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The University of Utah's Independent Student Voice

The Daily Utah Chronicle

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The Daily Utah Chronicle

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Jazz advance to the Western Conference Finals for the first time since 1998

By Tony Pizza

When the Utah Jazz traded for Derek Fisher last July, the team knew it was adding a playoff-tested veteran to its roster. The windfall of that trade continued to pay big dividends for the Jazz on Tuesday night.

It may not have been the prettiest game in team history, but the Jazz guaranteed themselves at least four more games in the 2007 NBA Playoffs. The Jazz returned to the Western Conference Finals for the first time since 1998 and simultaneously ended the Warriors’ fairy-tale run through the postseason with a 100-87 win at EnergySolutions Arena on Tuesday night. Andrei Kirilenko scored a playoff career-high 21 points and pulled down a playoff career-high 15 rebounds in the win.

With Golden State packing the defense into the paint area and repeatedly evaporating two five-point deficits early in the fourth quarter, the Jazz needed to extend the Warriors’ defense from the perimeter, so they called on their savvy veteran. Fisher’s response: two big 3-pointers, including three of his 20 points at the 5:45 mark that helped break the Warriors’ spirit and bolster the Jazz’s lead for good.

“This is the time of year that Fish (Fisher) has been waiting on,” Carlos Boozer said. “He talked about this late back in training camp…I’m going to tell you that the guy makes some good shots; he’s got a lot of pride and he brings it every night.”?

Game 5 started off at the same Warrior-friendly breakneck speed as Games 1 and 2. The Warriors led 32-29 at the end of the first period, and the game seemed to be headed for the same kind of barnburner that resulted in 228- and 244-point totals in Games 1 and 2, respectively.

But the Jazz pulled back the reigns on the game’s tempo midway through the game and held the Warriors to just 33 second-half points, while the Jazz scored 48 of their own to clinch the series in their first closeout opportunity of the Western Conference Semifinals.

“We just had come out and played our style. We executed well,” Deron Williams said. “It helps that (Golden State) didn’t hit some shots tonight. I’m happy for the fans, I’m happy for Larry Miller.”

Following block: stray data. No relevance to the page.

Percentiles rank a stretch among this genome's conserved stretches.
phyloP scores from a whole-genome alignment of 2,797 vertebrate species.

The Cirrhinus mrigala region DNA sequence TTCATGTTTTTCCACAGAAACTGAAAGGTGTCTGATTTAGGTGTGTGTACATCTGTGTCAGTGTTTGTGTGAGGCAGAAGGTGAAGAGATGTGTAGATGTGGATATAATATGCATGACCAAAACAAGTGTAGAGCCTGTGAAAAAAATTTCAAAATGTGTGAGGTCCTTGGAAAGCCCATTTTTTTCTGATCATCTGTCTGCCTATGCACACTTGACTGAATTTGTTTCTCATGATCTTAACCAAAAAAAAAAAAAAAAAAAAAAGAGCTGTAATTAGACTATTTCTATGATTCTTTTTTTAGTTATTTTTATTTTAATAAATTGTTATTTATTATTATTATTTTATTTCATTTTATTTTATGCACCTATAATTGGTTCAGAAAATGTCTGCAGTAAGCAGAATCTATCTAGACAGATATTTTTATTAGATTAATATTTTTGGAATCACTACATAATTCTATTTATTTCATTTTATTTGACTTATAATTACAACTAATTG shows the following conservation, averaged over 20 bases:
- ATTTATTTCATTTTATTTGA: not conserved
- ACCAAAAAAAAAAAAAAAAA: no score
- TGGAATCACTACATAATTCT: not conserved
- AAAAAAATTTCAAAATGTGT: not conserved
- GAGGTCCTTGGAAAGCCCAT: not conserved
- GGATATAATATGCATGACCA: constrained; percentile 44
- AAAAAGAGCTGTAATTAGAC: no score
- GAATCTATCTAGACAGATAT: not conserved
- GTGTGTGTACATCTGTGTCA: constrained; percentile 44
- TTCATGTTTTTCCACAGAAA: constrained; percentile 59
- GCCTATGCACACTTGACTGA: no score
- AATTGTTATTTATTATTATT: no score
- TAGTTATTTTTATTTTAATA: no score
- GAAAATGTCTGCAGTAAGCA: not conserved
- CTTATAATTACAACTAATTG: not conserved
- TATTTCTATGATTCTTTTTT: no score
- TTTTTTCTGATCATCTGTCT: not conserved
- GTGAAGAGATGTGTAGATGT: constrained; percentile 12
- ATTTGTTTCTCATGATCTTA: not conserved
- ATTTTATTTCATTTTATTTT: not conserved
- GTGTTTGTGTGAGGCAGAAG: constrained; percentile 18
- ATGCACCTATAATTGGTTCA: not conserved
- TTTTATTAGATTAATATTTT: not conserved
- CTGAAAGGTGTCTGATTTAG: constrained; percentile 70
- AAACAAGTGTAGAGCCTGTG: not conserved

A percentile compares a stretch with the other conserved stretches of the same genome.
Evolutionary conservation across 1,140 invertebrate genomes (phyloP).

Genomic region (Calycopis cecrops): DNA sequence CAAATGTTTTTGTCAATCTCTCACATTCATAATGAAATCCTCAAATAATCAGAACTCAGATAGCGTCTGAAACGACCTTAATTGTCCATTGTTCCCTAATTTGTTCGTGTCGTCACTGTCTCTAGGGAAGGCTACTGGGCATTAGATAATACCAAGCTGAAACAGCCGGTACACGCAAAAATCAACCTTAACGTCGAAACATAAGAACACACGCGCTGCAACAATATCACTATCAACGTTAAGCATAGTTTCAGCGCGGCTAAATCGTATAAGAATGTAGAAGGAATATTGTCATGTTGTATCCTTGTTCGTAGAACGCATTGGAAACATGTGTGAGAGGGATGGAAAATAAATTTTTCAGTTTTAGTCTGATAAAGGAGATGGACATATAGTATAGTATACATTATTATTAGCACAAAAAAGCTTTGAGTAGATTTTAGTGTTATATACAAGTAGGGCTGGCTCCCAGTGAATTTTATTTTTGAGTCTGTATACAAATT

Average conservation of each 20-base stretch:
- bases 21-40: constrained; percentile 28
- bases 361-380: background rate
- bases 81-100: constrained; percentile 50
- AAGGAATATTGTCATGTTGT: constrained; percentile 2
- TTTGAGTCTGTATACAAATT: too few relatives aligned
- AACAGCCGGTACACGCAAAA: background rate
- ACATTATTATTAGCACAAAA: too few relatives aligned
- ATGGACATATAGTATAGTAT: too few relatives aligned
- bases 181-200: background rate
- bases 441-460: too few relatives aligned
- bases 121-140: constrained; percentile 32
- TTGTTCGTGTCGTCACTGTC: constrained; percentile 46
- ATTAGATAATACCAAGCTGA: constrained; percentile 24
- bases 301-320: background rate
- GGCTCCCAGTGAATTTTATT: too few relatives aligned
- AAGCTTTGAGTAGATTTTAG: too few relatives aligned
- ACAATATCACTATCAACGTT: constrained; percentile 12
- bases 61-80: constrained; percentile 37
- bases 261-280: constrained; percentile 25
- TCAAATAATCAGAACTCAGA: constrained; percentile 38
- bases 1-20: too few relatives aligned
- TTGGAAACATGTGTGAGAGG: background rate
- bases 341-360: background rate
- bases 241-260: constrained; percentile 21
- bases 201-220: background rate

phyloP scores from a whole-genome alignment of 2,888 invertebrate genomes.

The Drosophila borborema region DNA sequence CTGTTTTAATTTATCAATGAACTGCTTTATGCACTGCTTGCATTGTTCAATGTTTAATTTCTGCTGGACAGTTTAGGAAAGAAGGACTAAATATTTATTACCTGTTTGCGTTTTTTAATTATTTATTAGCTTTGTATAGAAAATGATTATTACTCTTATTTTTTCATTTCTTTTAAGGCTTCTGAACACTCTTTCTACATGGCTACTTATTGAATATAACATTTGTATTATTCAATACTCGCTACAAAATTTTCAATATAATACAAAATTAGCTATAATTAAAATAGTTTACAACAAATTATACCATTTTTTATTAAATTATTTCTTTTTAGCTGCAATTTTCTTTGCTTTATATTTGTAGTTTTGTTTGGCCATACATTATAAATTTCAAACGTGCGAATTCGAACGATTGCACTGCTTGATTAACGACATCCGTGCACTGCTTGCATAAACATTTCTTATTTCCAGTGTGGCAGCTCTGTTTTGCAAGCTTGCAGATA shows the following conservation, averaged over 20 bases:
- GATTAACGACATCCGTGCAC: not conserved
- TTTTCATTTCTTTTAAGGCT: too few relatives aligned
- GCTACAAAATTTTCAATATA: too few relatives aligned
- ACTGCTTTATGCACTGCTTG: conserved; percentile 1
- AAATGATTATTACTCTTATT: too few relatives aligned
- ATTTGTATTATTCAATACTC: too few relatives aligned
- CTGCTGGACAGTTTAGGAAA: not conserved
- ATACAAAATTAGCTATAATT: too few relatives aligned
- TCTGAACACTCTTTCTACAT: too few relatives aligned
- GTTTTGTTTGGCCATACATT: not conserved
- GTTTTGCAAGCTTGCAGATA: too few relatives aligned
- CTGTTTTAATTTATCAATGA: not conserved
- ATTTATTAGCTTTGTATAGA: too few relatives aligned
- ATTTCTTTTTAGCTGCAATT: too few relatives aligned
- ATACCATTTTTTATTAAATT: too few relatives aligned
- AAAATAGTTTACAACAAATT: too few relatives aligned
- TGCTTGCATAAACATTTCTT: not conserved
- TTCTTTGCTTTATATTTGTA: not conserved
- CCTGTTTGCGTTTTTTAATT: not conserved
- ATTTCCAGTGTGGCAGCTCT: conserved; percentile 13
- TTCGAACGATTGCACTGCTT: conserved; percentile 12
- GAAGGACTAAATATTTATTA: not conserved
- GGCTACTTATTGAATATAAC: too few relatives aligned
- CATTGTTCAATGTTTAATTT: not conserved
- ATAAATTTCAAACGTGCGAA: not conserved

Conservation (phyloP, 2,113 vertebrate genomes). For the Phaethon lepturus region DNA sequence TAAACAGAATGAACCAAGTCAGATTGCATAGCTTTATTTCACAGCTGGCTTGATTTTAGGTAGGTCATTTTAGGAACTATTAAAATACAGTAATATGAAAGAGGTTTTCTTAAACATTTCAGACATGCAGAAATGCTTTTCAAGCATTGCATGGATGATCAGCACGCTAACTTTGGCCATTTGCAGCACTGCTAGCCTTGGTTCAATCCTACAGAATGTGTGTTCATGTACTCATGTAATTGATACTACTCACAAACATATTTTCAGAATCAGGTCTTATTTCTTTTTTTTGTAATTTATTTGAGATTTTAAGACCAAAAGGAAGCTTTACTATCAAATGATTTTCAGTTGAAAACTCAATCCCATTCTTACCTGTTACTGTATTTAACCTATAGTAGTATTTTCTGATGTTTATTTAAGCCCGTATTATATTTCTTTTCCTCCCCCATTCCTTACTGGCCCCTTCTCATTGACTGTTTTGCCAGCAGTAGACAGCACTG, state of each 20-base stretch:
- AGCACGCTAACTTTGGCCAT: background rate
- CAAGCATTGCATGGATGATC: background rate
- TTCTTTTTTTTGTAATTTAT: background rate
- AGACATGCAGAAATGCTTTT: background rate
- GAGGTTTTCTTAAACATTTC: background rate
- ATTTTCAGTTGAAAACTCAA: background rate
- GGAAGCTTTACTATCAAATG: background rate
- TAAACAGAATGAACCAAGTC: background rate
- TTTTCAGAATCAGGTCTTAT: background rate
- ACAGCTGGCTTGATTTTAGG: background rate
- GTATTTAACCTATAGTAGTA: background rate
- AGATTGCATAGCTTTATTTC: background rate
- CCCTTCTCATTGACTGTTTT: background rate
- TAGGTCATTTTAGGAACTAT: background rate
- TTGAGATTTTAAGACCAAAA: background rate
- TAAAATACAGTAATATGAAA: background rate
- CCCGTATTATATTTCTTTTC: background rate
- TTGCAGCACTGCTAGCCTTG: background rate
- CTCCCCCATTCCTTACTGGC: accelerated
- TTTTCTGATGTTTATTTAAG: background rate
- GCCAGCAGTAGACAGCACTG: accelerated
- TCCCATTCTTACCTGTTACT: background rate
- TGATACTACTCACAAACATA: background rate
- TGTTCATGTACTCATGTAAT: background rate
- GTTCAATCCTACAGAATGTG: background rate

But the way the Jazz slowed the game down was hardly a thing of beauty. At times it was hard to tell whether or not the Jazz were actually trying to move the series back to Oakland, as the Jazz turned the ball over 11 times in the second half.

The Warriors, however, had problems of their own and were clearly frustrated by their shooting woes and inability to stop Utah in the paint and on the boards. The Warriors’ frustrations finally boiled over at the end of the third quarter when Jazz guard Dee Brown brought the ball up the court and was issued a body check by Stephen Jackson that mildly resembled Robert Horry’s hard foul on Steve Nash at the end of Game 4 of the Spurs/Suns series.

The result was a flagrant-foul-one call on Jackson. Jackson then escalated the situation by picking up a technical foul while arguing the call, which meant three free throws for the Jazz. But Utah missed the chance to extend its four-point lead to seven by missing all three attempts from the charity stripe.

Matt Barnes added to the Warriors’ blowup as time expired in the third quarter by picking up a technical foul for swiping and trying to clear out Carlos Boozer on a rebound. The Jazz proceeded to miss the subsequent free throw.

“We missed, like, five or six free throws in a row, and in this kind of game when you have, like, four points lead…at that point in the game you feel like, ‘Gosh, we need to make it, we need to make it,”‘ Kirilenko said. “I’m very happy we didn’t give up. We put our heads down (and) we just kept playing and we won the game.”

The Jazz shot just 50 percent from the free-throw line before making 10-of-11 free throws with less than three minutes to go to put the game on ice.

Jason Richardson’s jump shot with 3:37 to go in the game got the Warriors within one (88-87), but the Jazz went on a 12-0 run against the worn-down Warriors to close the game.

The Jazz coughed the ball up 25 times, which the Warriors transformed into 29 points, but Utah significantly out-rebounded the Warriors 59-35, including a 20-6 advantage on the offensive glass.

“Utah was the better team this series. You know, we’ve got to give them credit point blank. They beat us up inside,” Jackson said. “They were the better team and they showed it. Point blank. No need for us to be bitter, we had a great year.”

Although the Warriors had 13 more attempts from the 3-point line, they managed to make just one more 3-pointer than Utah. Game 5 was the first time all season the Warriors failed to make at least 10 of their 3-point attempts.

Notes: Derek Fisher scored 20 points on 7-for-10 shooting, including a 4-for-5 shooting performance from beyond the arc to rebound from a 1-for-11 outing in Game 4.

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